The main modifications of MULTIPSK 4.18 are the following:
1) Decoding of the NWR SAME mode
NWR (National Weather Radio) SAME (Specific Area Message Encoding) is simply a method of identifying the local area to which an alert message applies. It utilizes a digital data stream that contains the alert message with information about the type of event expected, its timing, duration, and location. The NWR SAME system is used in USA and Canada, in VHF (162.400, 162.425, 162.450, 162.475, 162.500, 162.525, 162.550 MHz).
To listen NWR SAME messages: the NWS tests the NWR and SAME alerting technology weekly. These tests normally occur on Wednesday between 10 AM and Noon with some variations to accomodate local requirements.
This mode is available for licencied copies, only (otherwise, the decoding is stopped after 5 minutes). See specifications further on.
2) Transmission/reception of ARQ FAE QSP (indirect) mails through a "mails Server"
Differences between a direct mail and a QSP mail (indirect). A mail is direct if you can transmit it directly to the final addressee: A -->B.
If you can't transmit the mail directly because the final addressee can't be directly reached due to the link conditions, the mail can be forwarded by the connected station, which acts as a "mails Server": A-->C (mails Server)-->B.
For this, you must use a QSP mail.
A paper based on snapshots presents this new system:
3) New macros:
Examples of use of this macro
1) The main objective is to ask the other Ham with whom you are in QSO to send you a reception report by e-mail.
2) But it can be also done by a SWL monitoring your QSO.
3) This macro can be used in conjuction with a Multipsk beacon which mode can be controlled by a RS ID. For example, you can switch the beacon in BPSK31 and asks the beacon for a reception report. Afterwards, the beacon can be switched in Olivia by a new RS ID and a new reception report can be asked...
Note: this macro can be used for all digital modes (except JT65), CW included.
A paper based on snapshots presents this new system:
The source code (in Pascal/Delphi and in English) to code/decode this command is available for the coding/decoding software developpers, by making the demand to F6CTE by e-mail.
This function can be used for transmission tests or, perhaps, to create his/her personal "jingle" (short musical sequence).
- 's' gives the Signal to Noise ratio (in dB) obtained about 4 seconds before the switching to transmission.
- 'quality' for PSK modes only, gives the signal quality from 1/5 to 5/5 obtained about 4 seconds before the switching to transmission.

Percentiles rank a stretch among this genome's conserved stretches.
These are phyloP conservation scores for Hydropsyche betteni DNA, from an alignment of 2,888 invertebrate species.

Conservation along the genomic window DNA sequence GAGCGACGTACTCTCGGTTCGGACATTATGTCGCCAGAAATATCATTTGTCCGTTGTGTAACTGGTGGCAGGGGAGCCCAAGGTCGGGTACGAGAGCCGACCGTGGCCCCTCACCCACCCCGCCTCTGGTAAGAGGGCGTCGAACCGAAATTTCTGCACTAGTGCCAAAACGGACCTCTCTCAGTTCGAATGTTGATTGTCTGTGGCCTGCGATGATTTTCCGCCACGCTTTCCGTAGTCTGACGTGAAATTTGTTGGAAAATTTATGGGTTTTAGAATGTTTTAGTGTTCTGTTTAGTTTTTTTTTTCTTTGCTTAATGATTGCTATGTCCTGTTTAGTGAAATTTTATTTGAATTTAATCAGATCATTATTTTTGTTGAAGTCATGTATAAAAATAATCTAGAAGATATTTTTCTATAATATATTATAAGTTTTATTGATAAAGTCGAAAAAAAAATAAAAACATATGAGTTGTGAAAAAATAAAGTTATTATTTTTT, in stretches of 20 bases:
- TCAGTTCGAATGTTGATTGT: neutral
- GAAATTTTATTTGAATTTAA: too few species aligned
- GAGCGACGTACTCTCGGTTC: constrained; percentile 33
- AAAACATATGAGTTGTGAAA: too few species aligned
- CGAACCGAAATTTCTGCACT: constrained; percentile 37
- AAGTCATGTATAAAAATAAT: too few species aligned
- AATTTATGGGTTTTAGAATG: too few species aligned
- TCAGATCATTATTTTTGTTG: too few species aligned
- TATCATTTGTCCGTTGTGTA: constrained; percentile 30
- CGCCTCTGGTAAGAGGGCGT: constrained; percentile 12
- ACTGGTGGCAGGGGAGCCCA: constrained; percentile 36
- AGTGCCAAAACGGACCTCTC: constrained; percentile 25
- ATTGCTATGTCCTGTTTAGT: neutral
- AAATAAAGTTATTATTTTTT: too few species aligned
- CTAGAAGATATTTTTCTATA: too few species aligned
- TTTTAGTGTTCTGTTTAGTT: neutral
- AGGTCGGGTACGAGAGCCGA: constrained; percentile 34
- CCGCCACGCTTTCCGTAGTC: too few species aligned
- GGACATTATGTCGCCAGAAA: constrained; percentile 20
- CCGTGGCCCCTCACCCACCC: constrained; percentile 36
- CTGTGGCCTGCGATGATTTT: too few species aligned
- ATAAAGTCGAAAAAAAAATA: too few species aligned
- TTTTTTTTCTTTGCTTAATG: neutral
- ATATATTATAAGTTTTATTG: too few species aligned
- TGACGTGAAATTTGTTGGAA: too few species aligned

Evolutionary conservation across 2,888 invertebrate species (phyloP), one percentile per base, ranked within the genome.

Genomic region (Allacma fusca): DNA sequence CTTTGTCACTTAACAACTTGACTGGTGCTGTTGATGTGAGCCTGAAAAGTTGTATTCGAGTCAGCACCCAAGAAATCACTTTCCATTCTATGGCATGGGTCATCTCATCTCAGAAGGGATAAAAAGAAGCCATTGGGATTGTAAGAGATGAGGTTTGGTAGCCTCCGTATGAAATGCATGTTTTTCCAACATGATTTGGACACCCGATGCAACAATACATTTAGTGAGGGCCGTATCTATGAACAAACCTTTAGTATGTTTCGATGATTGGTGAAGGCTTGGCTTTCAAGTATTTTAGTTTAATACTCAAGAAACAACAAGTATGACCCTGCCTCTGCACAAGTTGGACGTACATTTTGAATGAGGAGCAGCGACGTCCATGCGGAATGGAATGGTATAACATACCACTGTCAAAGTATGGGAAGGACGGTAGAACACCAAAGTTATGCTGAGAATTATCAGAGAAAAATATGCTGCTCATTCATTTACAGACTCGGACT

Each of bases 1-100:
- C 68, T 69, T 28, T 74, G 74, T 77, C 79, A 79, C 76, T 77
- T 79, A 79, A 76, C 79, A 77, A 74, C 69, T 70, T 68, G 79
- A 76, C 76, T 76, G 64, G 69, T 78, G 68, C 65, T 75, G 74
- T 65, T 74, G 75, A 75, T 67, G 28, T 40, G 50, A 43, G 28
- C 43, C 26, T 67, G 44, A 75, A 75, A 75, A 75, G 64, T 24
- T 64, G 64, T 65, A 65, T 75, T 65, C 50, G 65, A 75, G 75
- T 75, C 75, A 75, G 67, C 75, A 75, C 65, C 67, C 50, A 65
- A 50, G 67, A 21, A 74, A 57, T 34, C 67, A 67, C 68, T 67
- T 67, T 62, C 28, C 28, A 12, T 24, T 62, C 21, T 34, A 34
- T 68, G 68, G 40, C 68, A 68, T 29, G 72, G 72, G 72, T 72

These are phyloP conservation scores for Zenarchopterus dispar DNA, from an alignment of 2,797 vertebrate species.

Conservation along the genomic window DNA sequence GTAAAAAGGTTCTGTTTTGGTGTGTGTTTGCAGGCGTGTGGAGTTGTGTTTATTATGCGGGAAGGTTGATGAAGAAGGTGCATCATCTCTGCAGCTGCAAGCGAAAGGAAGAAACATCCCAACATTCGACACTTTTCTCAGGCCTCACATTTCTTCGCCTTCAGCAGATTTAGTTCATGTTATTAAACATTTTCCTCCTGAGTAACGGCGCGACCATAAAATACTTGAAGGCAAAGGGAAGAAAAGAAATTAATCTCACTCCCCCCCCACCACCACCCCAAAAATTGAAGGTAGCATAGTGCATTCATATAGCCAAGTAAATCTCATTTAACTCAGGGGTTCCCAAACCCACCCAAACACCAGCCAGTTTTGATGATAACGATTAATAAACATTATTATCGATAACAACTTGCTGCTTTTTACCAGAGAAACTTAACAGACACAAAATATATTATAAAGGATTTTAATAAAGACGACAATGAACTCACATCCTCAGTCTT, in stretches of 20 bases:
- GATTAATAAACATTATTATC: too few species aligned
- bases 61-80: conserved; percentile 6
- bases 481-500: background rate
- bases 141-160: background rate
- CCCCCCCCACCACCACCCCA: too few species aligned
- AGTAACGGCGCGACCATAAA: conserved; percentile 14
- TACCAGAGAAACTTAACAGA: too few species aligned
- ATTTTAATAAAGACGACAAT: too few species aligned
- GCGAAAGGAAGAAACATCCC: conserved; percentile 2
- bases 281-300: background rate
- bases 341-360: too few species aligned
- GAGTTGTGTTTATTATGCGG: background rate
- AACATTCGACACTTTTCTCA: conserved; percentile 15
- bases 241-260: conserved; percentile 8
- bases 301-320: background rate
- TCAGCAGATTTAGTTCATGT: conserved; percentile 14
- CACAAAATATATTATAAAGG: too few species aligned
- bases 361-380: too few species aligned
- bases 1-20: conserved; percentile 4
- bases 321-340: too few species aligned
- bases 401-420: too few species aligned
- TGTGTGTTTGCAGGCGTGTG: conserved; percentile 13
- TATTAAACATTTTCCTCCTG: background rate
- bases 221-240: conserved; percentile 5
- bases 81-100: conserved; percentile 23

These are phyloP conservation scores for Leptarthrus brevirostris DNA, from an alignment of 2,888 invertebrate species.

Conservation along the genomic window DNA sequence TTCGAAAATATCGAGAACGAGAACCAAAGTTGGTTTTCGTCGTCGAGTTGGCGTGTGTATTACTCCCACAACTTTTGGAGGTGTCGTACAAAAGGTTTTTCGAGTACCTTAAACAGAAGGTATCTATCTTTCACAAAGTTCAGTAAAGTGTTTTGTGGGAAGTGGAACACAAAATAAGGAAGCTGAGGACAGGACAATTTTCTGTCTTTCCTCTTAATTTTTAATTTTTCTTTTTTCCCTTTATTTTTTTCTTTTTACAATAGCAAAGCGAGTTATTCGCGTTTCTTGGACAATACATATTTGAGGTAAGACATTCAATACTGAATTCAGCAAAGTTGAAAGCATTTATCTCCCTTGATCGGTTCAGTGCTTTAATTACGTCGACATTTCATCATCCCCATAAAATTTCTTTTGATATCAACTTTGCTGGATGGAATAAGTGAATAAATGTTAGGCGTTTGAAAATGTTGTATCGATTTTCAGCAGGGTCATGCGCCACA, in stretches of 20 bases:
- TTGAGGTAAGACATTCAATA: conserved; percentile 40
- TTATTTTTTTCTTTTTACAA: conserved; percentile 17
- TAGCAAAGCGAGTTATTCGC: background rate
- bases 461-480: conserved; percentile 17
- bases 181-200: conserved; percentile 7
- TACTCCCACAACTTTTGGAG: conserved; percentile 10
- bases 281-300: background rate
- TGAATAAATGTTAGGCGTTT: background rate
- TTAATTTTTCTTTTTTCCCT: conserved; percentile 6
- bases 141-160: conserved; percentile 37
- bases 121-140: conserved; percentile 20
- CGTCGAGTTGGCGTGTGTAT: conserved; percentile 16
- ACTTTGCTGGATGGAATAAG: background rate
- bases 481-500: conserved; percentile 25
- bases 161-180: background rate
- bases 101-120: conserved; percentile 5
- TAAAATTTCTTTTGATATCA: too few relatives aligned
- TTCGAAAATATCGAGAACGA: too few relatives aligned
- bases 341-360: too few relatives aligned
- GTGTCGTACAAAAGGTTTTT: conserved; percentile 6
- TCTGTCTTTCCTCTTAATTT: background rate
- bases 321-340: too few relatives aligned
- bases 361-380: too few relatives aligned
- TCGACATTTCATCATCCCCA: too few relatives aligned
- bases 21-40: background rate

Addition of a filter possibility in the SELCAL mode. Addition of 6 new memories of frequency and mode in the Transceiver window, for a total of 10 memories.
Some improvements for contesters: addition of a manual control of the QSO number, proposition of standard HF QRGs for the "Freq MHz" field, possibility to double the size of the "QSO->log" or "DXKeeper" buttons (in the "Logbook" window).
Note about translation of Multipsk.exe and Clock .exe: the 4.17 version of Multipsk/Clock has been completly translated to Spanish by Joachin (EA4ZB), from French. The translation file is on my Web site (http://f6cte.free.fr/Translation_files.htm).
NWR SAME (VHF)
The NWR (National Weather Radio) SAME (Specific Area Message Encoding) is a digital system for transmission in USA and Canada, in VHF, of warning messages. There are, in fact, other agencies that NWS (National Weather Service) which use the SAME system. There are also many other messages that warning or watch messages.
Baud rate: 580.83.
Modulation : Logic 0 at 1562.5 Hz and logic 1 at 2083.3 Hz
Reception mode: FM
Character set : ASCII characters (8 bits)
Shape of pulse : rectangular
Bandwidth : about 1 KHz
Demodulation : non coherent
Bit synchronization : automatic using the signal
Character synchronization : automatic using predefined strings of characters (« ZCZC » and « NNNN »)
Lowest S/N: +4 dB
Each NWR/SAME message contains:
* 3 same digital messages containing (on a coded form) the event, the concerned areas, duration and broadcast station (for example: ZCZC-WXR-TOW-039173-039051-139069+0030-1591829-KCLE/NWS-). These messages are decoded by Multipsk.
* possibly a 1050 Hz warning alarm tone for 8 to 10 seconds,
* possibly a verbal spoken oral text of message,
* 3 digital messages « NNNN » for end of message.
If you don't already have MultiPSK, it is a most have program in any radio hobbyist shack. The registered version opens up a whole new world of radio listening and worth every penny of the inexpensive registration fee. If you pick up Patrick's program, be sure to tell him that The BTown MP sent you.
Thursday, June 17, 2010
As posted to this website yesterday, Jack monitored a new Canadian HF ALE net on 9295.0 and 12115.0 kHz (ALE/USB) with the following stations:
EDMONTOEXLONGW Edmonton AB, Canada
OTTAWAEXLONGW Ottawa, PQ, Canada
STJOHNSEXLONGW St. Johns, NF, Canada
YELLOWKEXLONGW Yellowknife, NWT, Canada
So who do you folks up north think we have here. One guess is a CanForce net. I'm not convinced. Email me at the address above if you have any ideas.